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No Contractor Left Behind? Or No NEA Credibility Left Behind?

Here's the flyer that's got the edblogs buzzing -- apparently handed out at the liberal blogging convention known as YearlyKos, at which the Democratic presidential candidates appeared (more on this later). Sherman Dorn calls the flyer sloppy and sensationalistic. The Quick and the Ed says that moves like this make it hard to take the NEA seriously.

I thought I gave credit to Yglesias for the claims about sensationalization. My point was different...

The idea that people in involved in major k-12 institutions have relationships with each other and politicians is hardly news.

The same could be said of teachers unions, school boards and state education agencies. Indeed if the leaders of those institutions did not have lobbyists and political allies, they wouldn't be serving their members very well.

It's no different for the private sector institutions of k-12. Pearson and McGraw Hill hold well over half of k-12 textbook market, and have to a greater or lesser extent for a century or so.

Placing Voyager and Ignite in some sort of league with these two giants, reflects a profound misunderstanding of market dynamics. The Voyagers and Ignites of the world want to take market share and growth from the other two - plus Houghton Mifflin Riverdeep Group, but so far they are a bit like fleas on a hippo. Their market effect on the quality of products, services and programs in the market is infinitely small.

It's certainly the case that the group shares a view that the private sector should have a role supplying goods and services to public education. And when you get right down to it, no teachers union is proposing that teachers should be required to assemble DIY curriculum. Ask Expeditionary Learning/Outward Bound how well teachers took to that idea.

So as best I can see, this leaflet doesn't pass the "so what?" test. We are going to have private sector participation embedded in the classroom. We do now. We have for a century. The question isn't "whether or not," it's what "kind and why?" See: http://www.edbizbuzz.com/blog/_archives/2007/5/14/2948926.html

sorry if i misled readers as to your true intent, sherman -- i'm sure they'll figure it out once they get to your site.

thanks for the context, dean -- you and i have talked about this a lot, and it's an important and helpful reminder.

The "so what" test is that it seems to have all you bloggies talking about it. If it's irrelevant, why are you all so worried about it? It's just a flyer at a Kos book table. The reason is, of course, that this is not just the usual business involvement we traditionally find in education. This regime is unsurpassed in its use of government, and the DOE in particular, in funneling billions of dollars and much control over public education, to politically connected contractors. Hello profiteers. Bye, bye democracy. In Iraq it's Blackwater. In public ed, it's McGraw and company, precisely the kind of groups (large and small)that you see on the flyer. The NEA is right on in pointing this out. It's their members who bear the brunt of croneyism. Why are you,Marc, and Sherman Dorn so worried about this little leaflet that your underwear is riding up? Is the NEA the first to point out these connections? Isn't congress investigating Reading First as we speak? Looks like the flyer struck a nerve. Good job, NEA.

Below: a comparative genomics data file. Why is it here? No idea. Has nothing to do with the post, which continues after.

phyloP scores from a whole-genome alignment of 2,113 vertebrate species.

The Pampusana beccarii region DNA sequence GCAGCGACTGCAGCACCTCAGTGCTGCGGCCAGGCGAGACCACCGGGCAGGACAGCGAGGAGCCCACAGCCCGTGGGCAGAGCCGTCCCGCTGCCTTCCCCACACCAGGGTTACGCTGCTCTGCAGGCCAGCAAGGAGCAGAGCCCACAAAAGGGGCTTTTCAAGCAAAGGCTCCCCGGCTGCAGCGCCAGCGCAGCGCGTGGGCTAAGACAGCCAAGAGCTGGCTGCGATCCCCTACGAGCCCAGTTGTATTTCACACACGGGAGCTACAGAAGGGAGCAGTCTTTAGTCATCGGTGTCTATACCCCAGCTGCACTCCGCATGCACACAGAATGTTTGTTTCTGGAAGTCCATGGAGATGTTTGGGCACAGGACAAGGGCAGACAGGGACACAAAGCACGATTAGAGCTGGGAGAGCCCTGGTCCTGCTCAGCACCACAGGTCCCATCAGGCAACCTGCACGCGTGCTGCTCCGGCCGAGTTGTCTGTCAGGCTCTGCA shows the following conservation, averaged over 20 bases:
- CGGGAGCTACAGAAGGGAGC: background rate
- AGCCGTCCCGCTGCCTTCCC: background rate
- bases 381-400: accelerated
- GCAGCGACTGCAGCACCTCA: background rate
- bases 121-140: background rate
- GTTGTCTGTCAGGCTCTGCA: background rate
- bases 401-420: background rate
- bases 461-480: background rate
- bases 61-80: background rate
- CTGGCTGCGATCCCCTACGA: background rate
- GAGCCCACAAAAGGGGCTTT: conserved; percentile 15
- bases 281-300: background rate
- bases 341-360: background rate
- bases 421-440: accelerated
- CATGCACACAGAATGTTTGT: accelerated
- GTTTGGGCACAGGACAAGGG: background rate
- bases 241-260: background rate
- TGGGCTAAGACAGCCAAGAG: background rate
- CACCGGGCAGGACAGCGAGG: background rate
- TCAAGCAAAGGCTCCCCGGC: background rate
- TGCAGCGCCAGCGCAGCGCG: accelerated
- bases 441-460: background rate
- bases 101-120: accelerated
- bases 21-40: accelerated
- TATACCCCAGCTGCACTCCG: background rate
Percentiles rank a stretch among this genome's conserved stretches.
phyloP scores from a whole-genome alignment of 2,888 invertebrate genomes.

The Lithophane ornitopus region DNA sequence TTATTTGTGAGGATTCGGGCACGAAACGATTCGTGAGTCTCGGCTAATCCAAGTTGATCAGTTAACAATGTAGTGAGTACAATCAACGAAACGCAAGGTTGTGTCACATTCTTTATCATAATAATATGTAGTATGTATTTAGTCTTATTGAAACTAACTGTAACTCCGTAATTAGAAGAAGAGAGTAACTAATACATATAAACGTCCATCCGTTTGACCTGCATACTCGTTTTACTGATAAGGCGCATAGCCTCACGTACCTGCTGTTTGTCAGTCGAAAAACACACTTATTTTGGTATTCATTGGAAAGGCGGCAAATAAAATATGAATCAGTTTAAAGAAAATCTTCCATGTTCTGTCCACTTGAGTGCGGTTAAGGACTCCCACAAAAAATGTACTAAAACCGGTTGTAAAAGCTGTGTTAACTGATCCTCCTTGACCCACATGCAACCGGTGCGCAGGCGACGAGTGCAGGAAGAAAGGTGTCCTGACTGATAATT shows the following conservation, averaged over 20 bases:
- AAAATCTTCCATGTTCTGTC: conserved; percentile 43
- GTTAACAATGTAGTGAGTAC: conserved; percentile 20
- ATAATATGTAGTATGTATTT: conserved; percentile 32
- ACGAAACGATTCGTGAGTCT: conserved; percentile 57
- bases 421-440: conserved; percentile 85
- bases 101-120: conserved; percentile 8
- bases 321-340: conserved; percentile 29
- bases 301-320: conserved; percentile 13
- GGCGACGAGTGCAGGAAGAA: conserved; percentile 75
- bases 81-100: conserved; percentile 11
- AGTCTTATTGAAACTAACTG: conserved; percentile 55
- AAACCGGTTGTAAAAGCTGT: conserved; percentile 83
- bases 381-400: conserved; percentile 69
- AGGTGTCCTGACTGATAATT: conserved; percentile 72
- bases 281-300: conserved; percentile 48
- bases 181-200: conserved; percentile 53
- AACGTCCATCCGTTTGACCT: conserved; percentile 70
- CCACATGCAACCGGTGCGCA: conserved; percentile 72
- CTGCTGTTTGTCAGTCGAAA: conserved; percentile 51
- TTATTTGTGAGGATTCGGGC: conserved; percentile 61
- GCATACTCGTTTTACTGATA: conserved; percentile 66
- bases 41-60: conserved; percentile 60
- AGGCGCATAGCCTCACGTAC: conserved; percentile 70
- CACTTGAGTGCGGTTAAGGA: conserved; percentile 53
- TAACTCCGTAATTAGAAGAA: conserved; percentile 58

To Crazy Dave:

My underwear is in place. I write about it because it's one of the things I do for a living, but specifically I wrote about this because, like you, some people seem to think it was the highest and best use of NEA funds to inform its members and the public. That struck a nerve.

The flyer is the equivalent of a slogan, great for the choir, but pretty useless for bringing new folks into church. As I pointed out, it's kind of a hypocritical slogan. I'd prefer readers to look at real issues that are a bit more complicated.

The real issue here is: what's the best way to develop and distribute content for the public school classroom? What kind of a private sector does the NEA want in education, or does it want the private sector out altogether?

OK, you don't want Blackwater running security for contractors and the State Department, and you don't want Halliburton making meals, or doing laundry, or running truck convoys. I guess you want the military to do those things, as it did in World War II and Korea. There are very high costs associated with maintaining that combat support capacity in a peacetime military structure, but it's a plausible option. I'd rather save the money by contracting out for the function in wartime, to free up funds in peacetime for things like education, but your solution would avoid overpaying contractors when we end up in a war.

But if you don't want Pearson, McGraw-Hill, Voyager or Ignite providing educational content for the classroom, how would you propose to provide it? Teachers stopped building their classroom curriculum from scratch a long time ago. Do they want to start up again? Is that a good idea?

I'm open to alternative means of supplying educational products services and programs to the classroom. I'm certainly among the first to admit that the current system isn't providing the mix we want or the quality we need. I've spent a lot of time on edbizbuzz.com looking at the abuses in Reading First.

But it seems to me that when you trash the private sector providers as a group, you are under some obligation to come up with a plausible alternative for getting the right educational materials into teachers' hands.

Otherwise your critique is just Shakespeare's "tale told by an idiot, full of sound and fury, signifying nothing."

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